Could there be trouble ahead for Horsey seals after record breeding season?

A baby seal pup at Horsey.
Picture: James Bass

A baby seal pup at Horsey. Picture: James Bass - Credit: James Bass � 2015

A Norfolk seal colony has again recorded its best-ever breeding season prompting concerns for the future if it continues to expand at the same rate.

The Grey seal colony spread across at large part of the beach at Horsey.
Picture: James Bass

The Grey seal colony spread across at large part of the beach at Horsey. Picture: James Bass - Credit: James Bass � 2015

Some 1400 pups were successfully weaned at Horsey over the last few months - their greater numbers drawing ever larger crowds of sightseers.

When the final tallies are counted visitor numbers are expected to nudge 90,000 such is the appeal of the wildlife spectacle.

Peter Ansell, chairman of the Friends of Horsey Seals group which protects and wardens the colony, said it was gratifying to see the animals doing so well.

But with more pups being born came more problems - not least the distribution of the animals which were now spread miles either side of the cordoned off area, making them vulnerable to disturbance.


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Mr Ansell said: 'We are up on last year again by a couple of hundred. The colony is increasing year by year and they are spreading out further making them impossible for us to monitor, we have just not got the manpower.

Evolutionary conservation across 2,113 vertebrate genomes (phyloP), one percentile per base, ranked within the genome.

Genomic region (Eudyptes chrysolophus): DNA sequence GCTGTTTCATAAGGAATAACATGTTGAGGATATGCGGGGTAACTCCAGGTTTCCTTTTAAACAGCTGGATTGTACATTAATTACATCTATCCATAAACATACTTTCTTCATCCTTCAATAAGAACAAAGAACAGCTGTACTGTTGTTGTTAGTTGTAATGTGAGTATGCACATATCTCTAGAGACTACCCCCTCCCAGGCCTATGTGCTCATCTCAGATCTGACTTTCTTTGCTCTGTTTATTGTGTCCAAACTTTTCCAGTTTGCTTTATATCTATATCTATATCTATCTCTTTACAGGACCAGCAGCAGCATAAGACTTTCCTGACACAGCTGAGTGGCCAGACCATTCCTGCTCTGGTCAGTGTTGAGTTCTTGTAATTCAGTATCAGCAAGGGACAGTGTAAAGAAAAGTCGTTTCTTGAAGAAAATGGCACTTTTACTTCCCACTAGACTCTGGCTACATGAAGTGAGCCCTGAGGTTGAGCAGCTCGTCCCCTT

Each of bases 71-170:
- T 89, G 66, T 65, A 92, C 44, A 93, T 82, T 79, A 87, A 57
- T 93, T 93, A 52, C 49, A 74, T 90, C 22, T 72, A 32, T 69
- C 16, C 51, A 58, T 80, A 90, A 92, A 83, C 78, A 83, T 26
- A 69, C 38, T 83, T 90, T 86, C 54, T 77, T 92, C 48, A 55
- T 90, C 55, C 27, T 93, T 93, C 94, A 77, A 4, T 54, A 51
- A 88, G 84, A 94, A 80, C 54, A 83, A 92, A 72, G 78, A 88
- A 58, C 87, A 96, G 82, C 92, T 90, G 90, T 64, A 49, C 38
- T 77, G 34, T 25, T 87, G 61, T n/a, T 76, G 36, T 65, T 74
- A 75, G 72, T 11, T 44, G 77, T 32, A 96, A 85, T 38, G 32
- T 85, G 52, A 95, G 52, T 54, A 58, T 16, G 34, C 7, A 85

'We continue to do the stretch that we have always done and if we do that well at least the bulk of the colony will be looked after really well.

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'The colony is increasing by 200 every year so in five years we could have another 1000. Common sense says there is going to come a time when there could be a problem, although it is not a problem the friends would be in a position to do anything about.

'We will just carry on doing our bit for the seals of Horsey.'

Meanwhile warnings to keep away from the seals were still not being heeded especially on popular dog-walking beaches like Winterton where the animals were thinly spread and prone to attracting a lot of attention.

Occasionally when volunteers heard about a solitary pup causing a stir they would fly in, pick it up, and take it to Horsey - but that could not be done for every animal.

Mr Ansell believed the storm surge of Wednesday January 4 had probably picked off a few pups who were not yet able to properly swim, as the waves came right up to sea wall.

However any subsequent tides, including the one predicted for Friday, would not affect the colony because the season was nearly over and in a couple of weeks they would all be gone.

The friends group took over patrols at the colony 13 years ago, looking after just 50 pups in its first season.

This year's patrol squad comprised 150 volunteers, its largest yet.

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